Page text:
Better, but not great: Water experts discuss current river conditions

Though snowpack and other conditions look better than 2021, water experts are urging the public to remain mindful of water use

The Blue River is pictured on June 1, 2020, in Silverthorne. Though current snowpack and runoff predictions look better than 2021 conditions, water experts are still urging the public to conserve water.
Jason Connolly/Summit Daily News archives

Local water experts gathered together in the Silverthorne Pavilion to give updates on the state of the Blue River and the Upper Colorado Basin as a whole at the Colorado River District’s State of the River meeting.

Peter Goble, a climatologist at Colorado State University, said that though local rivers do look better than they did in 2021, drought conditions are still affecting parts of the Western Slope.

“​​Though we had a slow start to the snowpack season, it really jumped up right around Christmas and a little bit thereafter. February was slow, again, March was near normal, and then we peaked right about at the normal time here,” Goble said. “But we did peak a little bit on the low side, right about 85 to 90% for the headwaters, a little bit lower than that up in the (Colorado River) basin.”

Goble said that recent precipitation gave a small boost, but it’s not too late to see more added water supply before the dryer summer months. However, he said, just because local rivers reached 80-90% snowpack does not necessarily mean Summit County will get 80% of peak runoff. It’s not a one-to-one relationship, and when snow melts, dry soil is addressed first. Dry soil soaks up any melted snow before it can even make it down to the river.

“​​The analogy that I like to use is snowpack and precipitation in general, is kind of like your income. Feeding the soils in the spring is kind of like paying bills,” Goble said. “Around that, we get like streams and reservoirs — it’s like our spending money. If you make 80% of your normal income in the month, you’re spending money is probably going to be disproportionately affected, probably less than 80%. Similarly, if we’re above 100%, we can get some really good runoff values. But for the Colorado headwaters, we were expected based on this regression, about 71% of normal (runoff), given the percent of normal snowpack.”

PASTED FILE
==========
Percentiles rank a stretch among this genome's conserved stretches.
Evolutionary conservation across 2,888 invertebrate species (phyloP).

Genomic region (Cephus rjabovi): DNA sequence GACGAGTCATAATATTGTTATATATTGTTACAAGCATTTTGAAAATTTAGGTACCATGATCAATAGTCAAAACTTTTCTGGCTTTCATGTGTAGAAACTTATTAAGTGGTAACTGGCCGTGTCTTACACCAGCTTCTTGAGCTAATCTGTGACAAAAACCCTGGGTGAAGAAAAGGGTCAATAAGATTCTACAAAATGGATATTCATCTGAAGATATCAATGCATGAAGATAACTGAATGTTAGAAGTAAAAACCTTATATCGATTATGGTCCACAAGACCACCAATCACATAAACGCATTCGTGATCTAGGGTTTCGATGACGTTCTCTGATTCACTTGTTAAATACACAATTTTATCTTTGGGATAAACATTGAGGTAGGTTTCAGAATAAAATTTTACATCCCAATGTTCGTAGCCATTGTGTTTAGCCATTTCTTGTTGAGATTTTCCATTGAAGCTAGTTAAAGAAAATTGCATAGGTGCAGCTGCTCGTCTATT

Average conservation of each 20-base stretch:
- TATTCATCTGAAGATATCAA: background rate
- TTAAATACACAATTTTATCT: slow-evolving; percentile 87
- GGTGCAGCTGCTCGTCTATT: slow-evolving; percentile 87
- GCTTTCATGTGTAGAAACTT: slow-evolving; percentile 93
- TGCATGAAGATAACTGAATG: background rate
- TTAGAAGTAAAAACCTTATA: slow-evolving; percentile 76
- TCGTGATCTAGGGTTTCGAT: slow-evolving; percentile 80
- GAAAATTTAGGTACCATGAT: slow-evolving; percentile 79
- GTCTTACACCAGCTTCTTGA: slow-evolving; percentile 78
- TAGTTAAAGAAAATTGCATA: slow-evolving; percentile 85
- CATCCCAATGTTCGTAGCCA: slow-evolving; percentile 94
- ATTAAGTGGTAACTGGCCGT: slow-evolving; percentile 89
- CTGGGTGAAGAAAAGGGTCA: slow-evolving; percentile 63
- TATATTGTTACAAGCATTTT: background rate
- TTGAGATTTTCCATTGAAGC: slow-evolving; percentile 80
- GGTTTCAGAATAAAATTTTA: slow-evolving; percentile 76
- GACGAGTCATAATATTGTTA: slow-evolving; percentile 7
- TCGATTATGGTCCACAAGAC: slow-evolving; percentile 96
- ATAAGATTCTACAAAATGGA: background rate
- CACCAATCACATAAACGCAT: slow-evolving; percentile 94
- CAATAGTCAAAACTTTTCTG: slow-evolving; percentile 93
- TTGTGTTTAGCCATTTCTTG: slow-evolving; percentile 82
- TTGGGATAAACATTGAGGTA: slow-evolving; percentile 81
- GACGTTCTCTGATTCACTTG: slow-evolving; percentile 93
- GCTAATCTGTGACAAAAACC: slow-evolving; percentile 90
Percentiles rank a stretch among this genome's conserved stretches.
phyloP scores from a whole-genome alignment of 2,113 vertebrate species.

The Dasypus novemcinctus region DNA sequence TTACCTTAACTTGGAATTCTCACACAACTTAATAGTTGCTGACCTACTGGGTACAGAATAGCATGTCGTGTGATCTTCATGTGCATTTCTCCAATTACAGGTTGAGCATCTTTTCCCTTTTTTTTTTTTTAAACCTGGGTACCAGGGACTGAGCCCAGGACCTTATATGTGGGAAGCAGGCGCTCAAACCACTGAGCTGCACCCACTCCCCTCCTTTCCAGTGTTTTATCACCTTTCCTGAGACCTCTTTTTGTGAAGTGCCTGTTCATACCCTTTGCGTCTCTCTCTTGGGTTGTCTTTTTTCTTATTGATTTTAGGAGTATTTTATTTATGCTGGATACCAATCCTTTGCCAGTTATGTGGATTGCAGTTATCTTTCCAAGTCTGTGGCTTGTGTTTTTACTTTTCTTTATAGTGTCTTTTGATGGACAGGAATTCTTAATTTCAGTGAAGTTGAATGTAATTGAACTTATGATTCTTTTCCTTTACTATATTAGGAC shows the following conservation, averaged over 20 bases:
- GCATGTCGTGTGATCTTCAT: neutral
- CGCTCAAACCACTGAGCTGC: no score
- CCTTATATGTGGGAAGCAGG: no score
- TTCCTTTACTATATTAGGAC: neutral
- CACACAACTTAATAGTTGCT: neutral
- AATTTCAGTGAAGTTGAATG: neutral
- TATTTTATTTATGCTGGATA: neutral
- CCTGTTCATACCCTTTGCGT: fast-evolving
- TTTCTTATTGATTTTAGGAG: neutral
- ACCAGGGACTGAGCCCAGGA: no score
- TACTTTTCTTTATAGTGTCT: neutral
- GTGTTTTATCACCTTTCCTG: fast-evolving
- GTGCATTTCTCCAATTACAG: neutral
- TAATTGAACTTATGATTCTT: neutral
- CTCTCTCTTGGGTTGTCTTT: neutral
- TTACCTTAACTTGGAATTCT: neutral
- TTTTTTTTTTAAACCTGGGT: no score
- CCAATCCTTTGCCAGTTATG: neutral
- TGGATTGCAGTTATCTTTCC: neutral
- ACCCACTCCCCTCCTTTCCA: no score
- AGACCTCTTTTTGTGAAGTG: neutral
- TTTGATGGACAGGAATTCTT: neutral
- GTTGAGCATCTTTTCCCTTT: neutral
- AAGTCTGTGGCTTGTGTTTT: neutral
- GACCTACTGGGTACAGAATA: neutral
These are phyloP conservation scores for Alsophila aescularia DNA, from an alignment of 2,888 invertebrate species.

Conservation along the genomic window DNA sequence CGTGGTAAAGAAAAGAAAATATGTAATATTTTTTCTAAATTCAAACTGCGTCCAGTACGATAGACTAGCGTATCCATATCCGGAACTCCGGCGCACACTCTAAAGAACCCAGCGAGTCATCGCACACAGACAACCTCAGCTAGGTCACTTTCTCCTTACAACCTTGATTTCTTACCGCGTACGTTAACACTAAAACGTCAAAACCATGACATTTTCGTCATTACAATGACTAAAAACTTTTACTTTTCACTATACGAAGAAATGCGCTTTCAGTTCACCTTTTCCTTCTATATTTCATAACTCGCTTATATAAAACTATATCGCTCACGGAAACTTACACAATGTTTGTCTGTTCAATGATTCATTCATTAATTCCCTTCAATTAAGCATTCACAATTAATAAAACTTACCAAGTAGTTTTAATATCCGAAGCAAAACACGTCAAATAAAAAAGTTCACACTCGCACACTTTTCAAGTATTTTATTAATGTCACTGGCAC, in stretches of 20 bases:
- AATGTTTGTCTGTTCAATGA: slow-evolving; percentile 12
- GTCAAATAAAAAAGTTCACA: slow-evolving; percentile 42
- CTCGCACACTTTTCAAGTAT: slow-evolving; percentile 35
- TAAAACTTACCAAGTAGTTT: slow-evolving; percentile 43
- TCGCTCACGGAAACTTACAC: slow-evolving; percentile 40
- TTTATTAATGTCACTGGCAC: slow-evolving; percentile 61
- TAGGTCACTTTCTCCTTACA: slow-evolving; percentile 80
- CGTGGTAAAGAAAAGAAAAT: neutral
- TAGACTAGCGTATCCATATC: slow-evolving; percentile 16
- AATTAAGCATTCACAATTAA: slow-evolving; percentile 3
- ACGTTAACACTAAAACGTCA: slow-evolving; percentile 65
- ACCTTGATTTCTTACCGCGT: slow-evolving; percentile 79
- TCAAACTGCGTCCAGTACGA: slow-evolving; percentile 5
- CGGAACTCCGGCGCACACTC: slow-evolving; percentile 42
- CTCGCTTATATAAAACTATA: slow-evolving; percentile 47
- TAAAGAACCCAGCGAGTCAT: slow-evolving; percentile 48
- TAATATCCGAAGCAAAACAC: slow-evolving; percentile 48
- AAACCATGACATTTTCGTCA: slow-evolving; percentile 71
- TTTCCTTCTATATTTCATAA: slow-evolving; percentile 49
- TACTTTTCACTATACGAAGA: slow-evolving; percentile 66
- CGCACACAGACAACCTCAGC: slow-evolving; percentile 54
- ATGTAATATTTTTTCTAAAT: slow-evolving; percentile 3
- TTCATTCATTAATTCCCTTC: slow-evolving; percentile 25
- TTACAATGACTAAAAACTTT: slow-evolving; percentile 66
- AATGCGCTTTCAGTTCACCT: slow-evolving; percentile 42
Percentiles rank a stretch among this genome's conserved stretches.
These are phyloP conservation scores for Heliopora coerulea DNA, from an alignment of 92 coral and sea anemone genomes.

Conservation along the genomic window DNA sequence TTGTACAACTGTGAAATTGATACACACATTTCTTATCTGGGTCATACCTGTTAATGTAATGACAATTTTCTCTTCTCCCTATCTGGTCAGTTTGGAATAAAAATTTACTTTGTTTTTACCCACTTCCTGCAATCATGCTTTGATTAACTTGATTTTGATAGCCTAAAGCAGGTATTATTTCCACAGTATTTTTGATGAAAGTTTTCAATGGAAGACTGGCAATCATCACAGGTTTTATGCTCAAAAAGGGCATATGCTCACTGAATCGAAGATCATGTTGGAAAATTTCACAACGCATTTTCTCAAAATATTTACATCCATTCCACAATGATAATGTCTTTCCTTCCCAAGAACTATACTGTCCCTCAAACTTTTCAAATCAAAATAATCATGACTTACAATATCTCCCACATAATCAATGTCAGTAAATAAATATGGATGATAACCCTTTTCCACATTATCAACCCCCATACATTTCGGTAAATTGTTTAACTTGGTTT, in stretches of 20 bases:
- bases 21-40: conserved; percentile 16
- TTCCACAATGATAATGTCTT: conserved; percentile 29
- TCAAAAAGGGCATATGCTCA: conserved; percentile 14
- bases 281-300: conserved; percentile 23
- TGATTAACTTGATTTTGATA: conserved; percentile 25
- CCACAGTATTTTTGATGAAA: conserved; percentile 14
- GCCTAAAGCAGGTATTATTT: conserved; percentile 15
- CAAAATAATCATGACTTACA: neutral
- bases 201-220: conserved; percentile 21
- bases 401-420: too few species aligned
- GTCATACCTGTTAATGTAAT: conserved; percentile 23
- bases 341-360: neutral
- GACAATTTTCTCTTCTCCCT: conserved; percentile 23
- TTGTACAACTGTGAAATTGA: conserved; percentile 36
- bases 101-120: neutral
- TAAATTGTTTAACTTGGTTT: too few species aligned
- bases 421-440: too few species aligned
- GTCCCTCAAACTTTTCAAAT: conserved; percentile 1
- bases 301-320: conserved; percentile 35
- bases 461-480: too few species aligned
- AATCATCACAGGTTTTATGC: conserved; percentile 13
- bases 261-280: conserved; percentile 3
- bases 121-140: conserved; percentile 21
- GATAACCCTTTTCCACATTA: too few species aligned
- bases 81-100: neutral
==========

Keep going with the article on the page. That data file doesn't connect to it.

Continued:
There are big hopes surrounding monsoon conditions, Goble added, but historically, where exactly those summer storms will end up has not been reliably predicted.

“It’s not a disaster year in and of itself, but it’s certainly not a drought buster,” he said. “We’re wondering why shortages exist. Then the monsoon season remains a big question mark, but with warmer-than-normal temperatures likely for the summer, we will see increased fire risk and maybe some water availability issues in some of the places where things are already struggling.”

Green Mountain Reservoir, downstream from the Dillon Reservoir in Summit County, is still not expected to fill, according to engineer Victor Lee of the Bureau of Reclamation. This means Denver Water and Colorado Springs Utilities will owe some water back to the reservoir.

“Flows will remain below 100 cubic feet per second until probably the beginning of July,” Lee said. “I don’t expect any heavy releases, and the power plant capacity will be much lower than normal. The important part is Green Mountain will fill all water that is for the benefit of the Western Slope this year.”

Nathan Elder, the manager of raw water supply for Denver Water, said at this point there is roughly a 50-50 chance of Dillon Reservoir filling peak outflow. Currently, the outlook has that peak being between 50 and 1,000 cubic feet per second — depending on monsoons and other factors — but Elder said that number is more likely going to be closer to 50.

“We don’t see sustained outflow for rafting season this year,” he said.

On June 18, Denver Water is expecting to have full marina operations.

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